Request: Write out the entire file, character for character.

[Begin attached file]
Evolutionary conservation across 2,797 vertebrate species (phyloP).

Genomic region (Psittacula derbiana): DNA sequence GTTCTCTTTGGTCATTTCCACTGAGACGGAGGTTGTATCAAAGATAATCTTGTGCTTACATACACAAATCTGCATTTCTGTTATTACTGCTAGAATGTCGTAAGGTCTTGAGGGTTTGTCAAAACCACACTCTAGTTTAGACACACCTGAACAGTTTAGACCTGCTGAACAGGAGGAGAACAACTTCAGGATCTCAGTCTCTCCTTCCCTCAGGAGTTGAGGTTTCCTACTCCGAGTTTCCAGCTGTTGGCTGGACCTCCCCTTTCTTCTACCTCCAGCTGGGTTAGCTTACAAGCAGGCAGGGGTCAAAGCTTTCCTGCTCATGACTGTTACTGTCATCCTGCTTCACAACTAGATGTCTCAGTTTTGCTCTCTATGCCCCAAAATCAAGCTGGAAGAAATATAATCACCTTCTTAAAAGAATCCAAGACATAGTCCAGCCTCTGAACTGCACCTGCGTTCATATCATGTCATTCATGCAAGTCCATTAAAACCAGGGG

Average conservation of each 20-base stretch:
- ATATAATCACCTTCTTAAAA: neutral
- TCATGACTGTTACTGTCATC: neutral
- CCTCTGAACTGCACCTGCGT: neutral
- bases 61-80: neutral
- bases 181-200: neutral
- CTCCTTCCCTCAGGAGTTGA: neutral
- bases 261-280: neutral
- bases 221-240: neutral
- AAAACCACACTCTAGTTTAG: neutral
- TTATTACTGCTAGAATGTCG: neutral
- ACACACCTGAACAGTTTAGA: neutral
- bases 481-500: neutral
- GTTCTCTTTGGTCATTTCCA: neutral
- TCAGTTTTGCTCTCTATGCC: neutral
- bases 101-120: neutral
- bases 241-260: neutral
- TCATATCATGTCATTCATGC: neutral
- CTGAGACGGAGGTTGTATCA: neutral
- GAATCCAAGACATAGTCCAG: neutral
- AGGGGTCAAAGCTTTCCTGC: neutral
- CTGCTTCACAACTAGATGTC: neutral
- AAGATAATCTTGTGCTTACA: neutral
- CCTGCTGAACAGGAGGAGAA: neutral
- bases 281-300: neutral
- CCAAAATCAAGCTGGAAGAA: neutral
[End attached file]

Evolutionary conservation across 2,797 vertebrate species (phyloP).

Genomic region (Psittacula derbiana): DNA sequence GTTCTCTTTGGTCATTTCCACTGAGACGGAGGTTGTATCAAAGATAATCTTGTGCTTACATACACAAATCTGCATTTCTGTTATTACTGCTAGAATGTCGTAAGGTCTTGAGGGTTTGTCAAAACCACACTCTAGTTTAGACACACCTGAACAGTTTAGACCTGCTGAACAGGAGGAGAACAACTTCAGGATCTCAGTCTCTCCTTCCCTCAGGAGTTGAGGTTTCCTACTCCGAGTTTCCAGCTGTTGGCTGGACCTCCCCTTTCTTCTACCTCCAGCTGGGTTAGCTTACAAGCAGGCAGGGGTCAAAGCTTTCCTGCTCATGACTGTTACTGTCATCCTGCTTCACAACTAGATGTCTCAGTTTTGCTCTCTATGCCCCAAAATCAAGCTGGAAGAAATATAATCACCTTCTTAAAAGAATCCAAGACATAGTCCAGCCTCTGAACTGCACCTGCGTTCATATCATGTCATTCATGCAAGTCCATTAAAACCAGGGG

Average conservation of each 20-base stretch:
- ATATAATCACCTTCTTAAAA: neutral
- TCATGACTGTTACTGTCATC: neutral
- CCTCTGAACTGCACCTGCGT: neutral
- bases 61-80: neutral
- bases 181-200: neutral
- CTCCTTCCCTCAGGAGTTGA: neutral
- bases 261-280: neutral
- bases 221-240: neutral
- AAAACCACACTCTAGTTTAG: neutral
- TTATTACTGCTAGAATGTCG: neutral
- ACACACCTGAACAGTTTAGA: neutral
- bases 481-500: neutral
- GTTCTCTTTGGTCATTTCCA: neutral
- TCAGTTTTGCTCTCTATGCC: neutral
- bases 101-120: neutral
- bases 241-260: neutral
- TCATATCATGTCATTCATGC: neutral
- CTGAGACGGAGGTTGTATCA: neutral
- GAATCCAAGACATAGTCCAG: neutral
- AGGGGTCAAAGCTTTCCTGC: neutral
- CTGCTTCACAACTAGATGTC: neutral
- AAGATAATCTTGTGCTTACA: neutral
- CCTGCTGAACAGGAGGAGAA: neutral
- bases 281-300: neutral
- CCAAAATCAAGCTGGAAGAA: neutral